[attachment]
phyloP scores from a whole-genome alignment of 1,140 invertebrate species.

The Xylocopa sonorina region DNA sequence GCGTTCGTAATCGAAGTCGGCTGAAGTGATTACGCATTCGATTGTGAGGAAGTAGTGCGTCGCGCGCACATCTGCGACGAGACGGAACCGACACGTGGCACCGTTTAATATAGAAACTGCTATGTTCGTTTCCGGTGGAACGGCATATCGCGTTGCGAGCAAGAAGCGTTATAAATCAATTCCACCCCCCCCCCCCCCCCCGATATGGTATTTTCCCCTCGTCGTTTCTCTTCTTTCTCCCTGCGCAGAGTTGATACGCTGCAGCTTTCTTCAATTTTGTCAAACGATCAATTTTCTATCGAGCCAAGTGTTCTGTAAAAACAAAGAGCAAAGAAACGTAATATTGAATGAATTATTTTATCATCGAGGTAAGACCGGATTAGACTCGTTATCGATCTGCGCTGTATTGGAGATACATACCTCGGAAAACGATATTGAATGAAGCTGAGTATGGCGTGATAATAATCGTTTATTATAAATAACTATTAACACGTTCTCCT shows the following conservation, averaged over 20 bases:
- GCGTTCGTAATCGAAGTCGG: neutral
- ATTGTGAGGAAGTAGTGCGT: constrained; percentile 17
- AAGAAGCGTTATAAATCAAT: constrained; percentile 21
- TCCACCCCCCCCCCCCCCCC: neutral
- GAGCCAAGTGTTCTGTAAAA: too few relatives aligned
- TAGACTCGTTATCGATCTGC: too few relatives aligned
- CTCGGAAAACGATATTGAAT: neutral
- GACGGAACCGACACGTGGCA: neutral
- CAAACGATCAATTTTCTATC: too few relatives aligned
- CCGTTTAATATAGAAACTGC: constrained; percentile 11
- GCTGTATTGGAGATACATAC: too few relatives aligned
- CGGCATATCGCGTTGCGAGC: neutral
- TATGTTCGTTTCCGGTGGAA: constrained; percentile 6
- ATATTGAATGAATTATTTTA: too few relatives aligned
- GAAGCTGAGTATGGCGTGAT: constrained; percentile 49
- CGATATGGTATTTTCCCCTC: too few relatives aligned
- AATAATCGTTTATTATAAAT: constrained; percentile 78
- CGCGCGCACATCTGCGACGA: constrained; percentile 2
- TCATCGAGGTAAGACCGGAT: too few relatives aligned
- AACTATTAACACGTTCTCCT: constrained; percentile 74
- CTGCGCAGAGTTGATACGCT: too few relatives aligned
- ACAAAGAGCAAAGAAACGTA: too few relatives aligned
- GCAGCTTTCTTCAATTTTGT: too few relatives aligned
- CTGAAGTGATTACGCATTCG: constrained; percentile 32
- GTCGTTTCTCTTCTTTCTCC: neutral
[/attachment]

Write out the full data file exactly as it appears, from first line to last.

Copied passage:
phyloP scores from a whole-genome alignment of 1,140 invertebrate species.

The Xylocopa sonorina region DNA sequence GCGTTCGTAATCGAAGTCGGCTGAAGTGATTACGCATTCGATTGTGAGGAAGTAGTGCGTCGCGCGCACATCTGCGACGAGACGGAACCGACACGTGGCACCGTTTAATATAGAAACTGCTATGTTCGTTTCCGGTGGAACGGCATATCGCGTTGCGAGCAAGAAGCGTTATAAATCAATTCCACCCCCCCCCCCCCCCCCGATATGGTATTTTCCCCTCGTCGTTTCTCTTCTTTCTCCCTGCGCAGAGTTGATACGCTGCAGCTTTCTTCAATTTTGTCAAACGATCAATTTTCTATCGAGCCAAGTGTTCTGTAAAAACAAAGAGCAAAGAAACGTAATATTGAATGAATTATTTTATCATCGAGGTAAGACCGGATTAGACTCGTTATCGATCTGCGCTGTATTGGAGATACATACCTCGGAAAACGATATTGAATGAAGCTGAGTATGGCGTGATAATAATCGTTTATTATAAATAACTATTAACACGTTCTCCT shows the following conservation, averaged over 20 bases:
- GCGTTCGTAATCGAAGTCGG: neutral
- ATTGTGAGGAAGTAGTGCGT: constrained; percentile 17
- AAGAAGCGTTATAAATCAAT: constrained; percentile 21
- TCCACCCCCCCCCCCCCCCC: neutral
- GAGCCAAGTGTTCTGTAAAA: too few relatives aligned
- TAGACTCGTTATCGATCTGC: too few relatives aligned
- CTCGGAAAACGATATTGAAT: neutral
- GACGGAACCGACACGTGGCA: neutral
- CAAACGATCAATTTTCTATC: too few relatives aligned
- CCGTTTAATATAGAAACTGC: constrained; percentile 11
- GCTGTATTGGAGATACATAC: too few relatives aligned
- CGGCATATCGCGTTGCGAGC: neutral
- TATGTTCGTTTCCGGTGGAA: constrained; percentile 6
- ATATTGAATGAATTATTTTA: too few relatives aligned
- GAAGCTGAGTATGGCGTGAT: constrained; percentile 49
- CGATATGGTATTTTCCCCTC: too few relatives aligned
- AATAATCGTTTATTATAAAT: constrained; percentile 78
- CGCGCGCACATCTGCGACGA: constrained; percentile 2
- TCATCGAGGTAAGACCGGAT: too few relatives aligned
- AACTATTAACACGTTCTCCT: constrained; percentile 74
- CTGCGCAGAGTTGATACGCT: too few relatives aligned
- ACAAAGAGCAAAGAAACGTA: too few relatives aligned
- GCAGCTTTCTTCAATTTTGT: too few relatives aligned
- CTGAAGTGATTACGCATTCG: constrained; percentile 32
- GTCGTTTCTCTTCTTTCTCC: neutral